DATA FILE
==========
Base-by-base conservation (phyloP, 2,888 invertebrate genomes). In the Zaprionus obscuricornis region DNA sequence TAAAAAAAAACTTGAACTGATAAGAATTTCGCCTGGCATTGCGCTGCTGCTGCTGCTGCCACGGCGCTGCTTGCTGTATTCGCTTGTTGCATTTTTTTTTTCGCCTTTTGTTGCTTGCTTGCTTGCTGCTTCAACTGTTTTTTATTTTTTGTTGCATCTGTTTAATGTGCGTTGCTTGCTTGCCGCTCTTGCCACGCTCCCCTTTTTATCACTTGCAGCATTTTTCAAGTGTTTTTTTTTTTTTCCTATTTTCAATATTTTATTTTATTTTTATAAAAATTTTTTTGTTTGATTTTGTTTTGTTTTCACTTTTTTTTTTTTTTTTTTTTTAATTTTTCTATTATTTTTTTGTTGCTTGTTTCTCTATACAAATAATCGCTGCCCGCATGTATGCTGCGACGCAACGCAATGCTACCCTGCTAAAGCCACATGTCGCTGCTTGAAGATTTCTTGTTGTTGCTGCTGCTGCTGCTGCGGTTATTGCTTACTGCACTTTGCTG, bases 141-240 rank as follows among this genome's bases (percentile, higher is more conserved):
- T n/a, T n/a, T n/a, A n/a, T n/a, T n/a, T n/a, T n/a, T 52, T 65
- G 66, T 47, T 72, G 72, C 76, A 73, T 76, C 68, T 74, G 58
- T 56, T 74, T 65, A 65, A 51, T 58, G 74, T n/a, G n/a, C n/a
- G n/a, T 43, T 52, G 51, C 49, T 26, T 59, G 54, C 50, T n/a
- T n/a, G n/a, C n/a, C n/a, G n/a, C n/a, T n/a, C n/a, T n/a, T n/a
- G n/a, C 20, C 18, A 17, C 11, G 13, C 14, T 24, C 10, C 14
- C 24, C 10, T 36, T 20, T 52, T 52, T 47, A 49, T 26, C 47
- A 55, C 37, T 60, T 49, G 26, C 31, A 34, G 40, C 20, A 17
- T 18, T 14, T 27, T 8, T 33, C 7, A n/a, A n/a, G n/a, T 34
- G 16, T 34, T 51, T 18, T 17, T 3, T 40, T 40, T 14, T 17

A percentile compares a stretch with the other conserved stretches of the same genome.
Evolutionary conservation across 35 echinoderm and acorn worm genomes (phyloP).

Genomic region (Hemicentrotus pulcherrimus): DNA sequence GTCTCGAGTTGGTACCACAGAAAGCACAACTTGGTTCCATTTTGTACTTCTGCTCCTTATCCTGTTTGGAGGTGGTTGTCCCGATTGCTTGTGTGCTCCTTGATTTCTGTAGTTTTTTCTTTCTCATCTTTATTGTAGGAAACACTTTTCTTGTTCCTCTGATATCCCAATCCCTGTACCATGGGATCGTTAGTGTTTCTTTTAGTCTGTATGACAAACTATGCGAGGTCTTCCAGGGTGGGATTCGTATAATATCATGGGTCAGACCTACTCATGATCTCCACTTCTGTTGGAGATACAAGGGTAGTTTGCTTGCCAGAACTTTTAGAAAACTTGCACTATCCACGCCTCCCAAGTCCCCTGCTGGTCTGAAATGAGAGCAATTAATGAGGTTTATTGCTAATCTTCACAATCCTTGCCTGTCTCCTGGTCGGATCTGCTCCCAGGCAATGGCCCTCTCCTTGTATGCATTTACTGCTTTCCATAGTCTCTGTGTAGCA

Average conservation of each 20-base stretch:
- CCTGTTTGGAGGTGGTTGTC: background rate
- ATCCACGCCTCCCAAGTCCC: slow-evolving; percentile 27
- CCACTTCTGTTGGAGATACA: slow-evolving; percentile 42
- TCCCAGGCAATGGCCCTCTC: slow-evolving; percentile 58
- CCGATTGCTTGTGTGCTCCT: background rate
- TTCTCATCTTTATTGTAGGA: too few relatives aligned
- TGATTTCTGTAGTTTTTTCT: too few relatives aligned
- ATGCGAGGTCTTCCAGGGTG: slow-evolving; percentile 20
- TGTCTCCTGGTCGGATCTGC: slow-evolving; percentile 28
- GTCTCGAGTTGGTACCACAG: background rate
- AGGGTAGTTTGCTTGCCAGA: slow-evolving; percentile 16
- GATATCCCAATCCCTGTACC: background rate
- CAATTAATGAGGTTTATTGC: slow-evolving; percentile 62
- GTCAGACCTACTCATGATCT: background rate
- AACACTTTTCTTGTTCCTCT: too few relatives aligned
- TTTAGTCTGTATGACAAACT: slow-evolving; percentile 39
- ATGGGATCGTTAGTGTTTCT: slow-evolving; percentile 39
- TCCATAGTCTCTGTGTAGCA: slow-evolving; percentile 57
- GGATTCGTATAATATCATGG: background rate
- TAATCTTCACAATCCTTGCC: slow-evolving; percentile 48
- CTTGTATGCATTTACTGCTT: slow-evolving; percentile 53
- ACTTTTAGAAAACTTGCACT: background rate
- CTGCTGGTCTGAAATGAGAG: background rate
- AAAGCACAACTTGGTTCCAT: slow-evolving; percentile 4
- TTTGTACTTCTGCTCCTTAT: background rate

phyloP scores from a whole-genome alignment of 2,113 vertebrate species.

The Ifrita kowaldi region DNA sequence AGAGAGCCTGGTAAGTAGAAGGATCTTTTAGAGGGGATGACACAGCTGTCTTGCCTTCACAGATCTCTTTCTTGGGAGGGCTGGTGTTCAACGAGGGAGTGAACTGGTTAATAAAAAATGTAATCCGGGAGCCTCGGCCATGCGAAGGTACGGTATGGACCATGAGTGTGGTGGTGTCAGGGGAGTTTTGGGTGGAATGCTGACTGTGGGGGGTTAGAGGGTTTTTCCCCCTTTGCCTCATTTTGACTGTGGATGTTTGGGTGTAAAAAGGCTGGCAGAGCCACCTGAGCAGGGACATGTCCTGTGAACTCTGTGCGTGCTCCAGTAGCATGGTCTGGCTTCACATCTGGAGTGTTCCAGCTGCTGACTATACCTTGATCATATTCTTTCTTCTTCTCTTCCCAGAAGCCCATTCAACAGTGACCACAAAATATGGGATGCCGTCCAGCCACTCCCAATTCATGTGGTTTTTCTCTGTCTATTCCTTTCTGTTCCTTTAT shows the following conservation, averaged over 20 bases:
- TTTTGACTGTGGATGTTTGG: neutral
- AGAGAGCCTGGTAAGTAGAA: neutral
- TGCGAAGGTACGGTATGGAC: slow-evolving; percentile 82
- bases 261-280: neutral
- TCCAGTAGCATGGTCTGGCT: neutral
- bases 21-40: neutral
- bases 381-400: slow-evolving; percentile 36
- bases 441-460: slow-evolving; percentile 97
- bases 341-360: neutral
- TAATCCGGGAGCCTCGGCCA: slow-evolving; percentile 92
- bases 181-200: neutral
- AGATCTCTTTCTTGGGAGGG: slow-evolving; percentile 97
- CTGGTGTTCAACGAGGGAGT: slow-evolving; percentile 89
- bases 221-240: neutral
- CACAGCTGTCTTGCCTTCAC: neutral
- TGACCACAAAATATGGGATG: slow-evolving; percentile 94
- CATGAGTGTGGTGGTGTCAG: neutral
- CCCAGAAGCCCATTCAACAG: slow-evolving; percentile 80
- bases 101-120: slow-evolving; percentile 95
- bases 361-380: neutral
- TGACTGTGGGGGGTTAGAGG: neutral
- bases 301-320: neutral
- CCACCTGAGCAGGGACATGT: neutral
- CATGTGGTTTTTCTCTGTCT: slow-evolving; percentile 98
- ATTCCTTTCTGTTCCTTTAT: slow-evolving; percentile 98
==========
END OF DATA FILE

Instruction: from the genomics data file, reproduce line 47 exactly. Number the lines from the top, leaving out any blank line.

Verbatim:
- TCCAGTAGCATGGTCTGGCT: neutral